A statue of Theodore Roosevelt will be removed from its place in front of the American Museum of Natural History in New York. Mayor Bill de Blasio announced on Sunday that the statue, which has stood at the West Entrance of Central Park for 80 years, will be taken down after years of accusations that bronze figure affirms racist and colonialist ideals.
The statue portrays the 26th president on horseback, with a Black man and Native American man standing on each side.
In a written statement, de Blasio said the museum’s board made the decision to remove the statue, “because it explicitly depicts Black and Indigenous people as subjugated and racially inferior.”
The museum’s president, Ellen Futter, explained how the current racial climate in the wake of nationwide protests and renewed momentum of the Black Lives Matter movement played a role in the timing of the decision, saying the museum’s “community has been profoundly moved by the ever-widening movement for racial justice that has emerged after the killing of George Floyd,” in a statement to The New York Times. The mayor has agreed with Futter, saying it is the “right time” to take the statue down.
“We have watched as the attention of the world and the country has increasingly turned to statues as powerful and hurtful symbols of systemic racism,” Futter added.
The statue, named Equestrian Statue of Theodore Roosevelt and sculpted by James Earle Fraser, depicts the Black and Native American men as the former’s president’s “manservants” who carry his rifles.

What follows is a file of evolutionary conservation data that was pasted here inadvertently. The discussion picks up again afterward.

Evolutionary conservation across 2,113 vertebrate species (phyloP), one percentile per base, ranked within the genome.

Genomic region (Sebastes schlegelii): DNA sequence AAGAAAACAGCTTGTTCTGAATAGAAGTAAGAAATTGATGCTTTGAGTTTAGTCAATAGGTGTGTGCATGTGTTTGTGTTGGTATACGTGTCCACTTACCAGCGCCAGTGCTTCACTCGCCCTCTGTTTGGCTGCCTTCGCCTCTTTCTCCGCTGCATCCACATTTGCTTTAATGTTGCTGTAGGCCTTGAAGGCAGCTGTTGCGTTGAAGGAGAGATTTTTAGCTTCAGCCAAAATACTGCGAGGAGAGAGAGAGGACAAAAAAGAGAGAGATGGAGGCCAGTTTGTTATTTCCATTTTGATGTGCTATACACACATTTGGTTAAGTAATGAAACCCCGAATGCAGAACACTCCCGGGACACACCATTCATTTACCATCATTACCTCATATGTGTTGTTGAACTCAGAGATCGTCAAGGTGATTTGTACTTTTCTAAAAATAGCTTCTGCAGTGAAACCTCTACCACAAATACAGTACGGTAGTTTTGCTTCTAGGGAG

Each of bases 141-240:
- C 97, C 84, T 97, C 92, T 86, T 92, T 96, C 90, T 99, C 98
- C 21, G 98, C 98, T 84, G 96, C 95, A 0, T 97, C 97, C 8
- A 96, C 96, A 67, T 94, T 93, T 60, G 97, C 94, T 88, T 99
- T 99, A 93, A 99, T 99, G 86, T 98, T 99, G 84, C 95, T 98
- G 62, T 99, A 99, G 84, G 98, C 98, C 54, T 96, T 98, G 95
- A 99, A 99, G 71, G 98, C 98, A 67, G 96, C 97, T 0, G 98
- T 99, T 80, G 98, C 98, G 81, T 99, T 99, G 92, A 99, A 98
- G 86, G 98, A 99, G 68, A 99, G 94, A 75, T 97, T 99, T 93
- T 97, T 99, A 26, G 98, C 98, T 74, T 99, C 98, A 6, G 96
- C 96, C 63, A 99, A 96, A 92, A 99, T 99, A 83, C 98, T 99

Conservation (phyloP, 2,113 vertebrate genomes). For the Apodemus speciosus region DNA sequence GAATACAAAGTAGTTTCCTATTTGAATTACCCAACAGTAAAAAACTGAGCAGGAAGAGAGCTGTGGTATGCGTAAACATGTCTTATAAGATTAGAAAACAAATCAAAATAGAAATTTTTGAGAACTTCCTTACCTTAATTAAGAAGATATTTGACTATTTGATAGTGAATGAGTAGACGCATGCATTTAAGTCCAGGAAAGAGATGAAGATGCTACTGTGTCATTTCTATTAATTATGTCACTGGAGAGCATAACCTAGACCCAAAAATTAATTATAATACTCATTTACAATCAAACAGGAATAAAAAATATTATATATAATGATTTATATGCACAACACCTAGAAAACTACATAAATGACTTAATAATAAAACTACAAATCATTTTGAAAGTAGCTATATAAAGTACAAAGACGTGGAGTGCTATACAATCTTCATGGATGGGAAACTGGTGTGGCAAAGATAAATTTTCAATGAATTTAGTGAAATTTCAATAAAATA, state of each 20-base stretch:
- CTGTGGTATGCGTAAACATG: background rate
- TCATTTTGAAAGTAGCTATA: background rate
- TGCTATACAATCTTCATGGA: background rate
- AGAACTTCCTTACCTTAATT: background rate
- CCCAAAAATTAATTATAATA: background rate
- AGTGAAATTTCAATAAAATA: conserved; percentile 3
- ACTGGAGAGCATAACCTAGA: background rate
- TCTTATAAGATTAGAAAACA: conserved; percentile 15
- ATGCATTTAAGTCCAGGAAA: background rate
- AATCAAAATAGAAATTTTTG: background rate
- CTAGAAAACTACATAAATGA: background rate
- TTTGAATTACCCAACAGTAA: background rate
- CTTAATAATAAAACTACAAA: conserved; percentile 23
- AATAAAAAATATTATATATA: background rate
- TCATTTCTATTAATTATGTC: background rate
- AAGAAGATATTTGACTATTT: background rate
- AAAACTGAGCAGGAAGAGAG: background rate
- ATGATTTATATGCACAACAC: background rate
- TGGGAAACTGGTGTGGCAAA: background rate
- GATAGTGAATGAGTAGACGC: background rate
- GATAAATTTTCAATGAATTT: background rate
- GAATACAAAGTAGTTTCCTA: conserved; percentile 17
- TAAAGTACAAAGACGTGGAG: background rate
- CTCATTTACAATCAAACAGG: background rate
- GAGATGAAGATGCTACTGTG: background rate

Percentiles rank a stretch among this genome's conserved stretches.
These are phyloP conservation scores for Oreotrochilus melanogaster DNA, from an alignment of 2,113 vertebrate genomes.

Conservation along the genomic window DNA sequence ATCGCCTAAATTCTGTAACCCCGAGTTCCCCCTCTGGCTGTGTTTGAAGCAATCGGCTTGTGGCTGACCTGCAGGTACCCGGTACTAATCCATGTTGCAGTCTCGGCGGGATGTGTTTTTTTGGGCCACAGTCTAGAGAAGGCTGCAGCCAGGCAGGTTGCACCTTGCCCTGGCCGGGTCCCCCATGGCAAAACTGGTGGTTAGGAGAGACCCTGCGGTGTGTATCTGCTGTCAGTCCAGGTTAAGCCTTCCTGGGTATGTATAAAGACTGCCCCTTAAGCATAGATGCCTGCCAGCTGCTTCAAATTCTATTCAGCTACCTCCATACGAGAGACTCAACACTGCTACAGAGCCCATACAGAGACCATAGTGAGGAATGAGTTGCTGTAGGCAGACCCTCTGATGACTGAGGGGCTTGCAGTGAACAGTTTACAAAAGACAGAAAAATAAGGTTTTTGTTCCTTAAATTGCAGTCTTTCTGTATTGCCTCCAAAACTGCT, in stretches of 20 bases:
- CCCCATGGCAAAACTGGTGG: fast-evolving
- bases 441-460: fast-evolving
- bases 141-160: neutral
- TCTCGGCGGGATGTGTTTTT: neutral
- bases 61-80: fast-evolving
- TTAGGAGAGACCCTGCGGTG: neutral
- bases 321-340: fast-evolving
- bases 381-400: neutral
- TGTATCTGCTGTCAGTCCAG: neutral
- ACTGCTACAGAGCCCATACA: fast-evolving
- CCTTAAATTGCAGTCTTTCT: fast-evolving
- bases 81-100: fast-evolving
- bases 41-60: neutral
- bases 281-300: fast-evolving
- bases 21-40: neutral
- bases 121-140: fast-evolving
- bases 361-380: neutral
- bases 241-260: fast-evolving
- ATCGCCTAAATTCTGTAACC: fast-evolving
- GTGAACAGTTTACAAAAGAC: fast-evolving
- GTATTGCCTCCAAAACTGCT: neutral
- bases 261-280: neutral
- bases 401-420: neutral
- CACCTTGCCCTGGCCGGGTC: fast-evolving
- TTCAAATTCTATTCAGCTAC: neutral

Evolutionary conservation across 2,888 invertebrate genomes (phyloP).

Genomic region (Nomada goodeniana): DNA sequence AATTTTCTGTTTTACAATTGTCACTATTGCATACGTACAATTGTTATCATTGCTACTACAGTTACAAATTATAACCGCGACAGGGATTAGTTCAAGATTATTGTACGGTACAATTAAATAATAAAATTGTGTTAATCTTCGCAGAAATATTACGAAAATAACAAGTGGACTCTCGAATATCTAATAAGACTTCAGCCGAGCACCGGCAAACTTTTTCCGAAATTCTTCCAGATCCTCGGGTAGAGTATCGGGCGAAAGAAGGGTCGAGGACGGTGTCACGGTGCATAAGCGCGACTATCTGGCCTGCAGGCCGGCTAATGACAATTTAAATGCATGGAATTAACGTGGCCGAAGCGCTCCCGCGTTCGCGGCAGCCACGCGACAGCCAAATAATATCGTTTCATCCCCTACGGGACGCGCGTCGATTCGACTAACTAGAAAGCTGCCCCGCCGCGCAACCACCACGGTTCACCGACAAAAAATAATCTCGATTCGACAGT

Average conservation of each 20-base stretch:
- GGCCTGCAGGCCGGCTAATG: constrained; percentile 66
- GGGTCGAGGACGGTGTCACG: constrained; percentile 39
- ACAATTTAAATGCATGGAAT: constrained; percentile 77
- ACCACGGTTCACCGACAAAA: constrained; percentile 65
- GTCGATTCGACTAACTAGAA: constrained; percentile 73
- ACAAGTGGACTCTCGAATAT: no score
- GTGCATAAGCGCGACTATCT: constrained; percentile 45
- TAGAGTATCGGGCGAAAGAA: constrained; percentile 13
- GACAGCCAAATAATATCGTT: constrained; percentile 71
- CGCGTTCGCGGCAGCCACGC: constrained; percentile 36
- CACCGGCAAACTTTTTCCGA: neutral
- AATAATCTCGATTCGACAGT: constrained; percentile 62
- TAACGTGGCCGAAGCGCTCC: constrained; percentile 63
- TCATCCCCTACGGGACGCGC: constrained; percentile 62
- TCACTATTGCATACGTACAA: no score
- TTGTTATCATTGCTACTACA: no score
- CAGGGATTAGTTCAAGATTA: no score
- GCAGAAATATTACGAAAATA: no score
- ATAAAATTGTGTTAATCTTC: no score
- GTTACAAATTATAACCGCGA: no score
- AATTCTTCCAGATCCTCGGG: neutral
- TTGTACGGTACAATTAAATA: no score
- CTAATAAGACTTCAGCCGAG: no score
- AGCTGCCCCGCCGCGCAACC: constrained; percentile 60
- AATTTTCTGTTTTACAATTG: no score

The decision to remove the statue has been well received by Roosevelt’s own descendants: Roosevelt’s great-grandson Theodore Roosevelt IV also co-signed the statue’s removal, stating that it is time to “move forward.”
However, President Donald Trump quickly expressed his disapproval of the statue’s removal and took to Twitter to express his dissatisfaction.
Although the current circumstances regarding the racial climate may have affected the timing of this decision, criticism of the statue is not new. In 2016, during an anti-Columbus Day protest, an organization called Decolonize this Place covered the statue with gray fabric. In 2017, protesters splashed red liquid on the statue’s base to symbolize blood.
The removal of the current statue represents just one example of the growing disapproval of controversial historic sculptures. In recent weeks, protesters destroyed a statue of Robert E. Lee in Richmond, Virginia, toppled a statue of a segregationist lawmaker in Nashville, Tennessee, and hanged a Confederate statue in Raleigh, North Carolina, from a lamppost.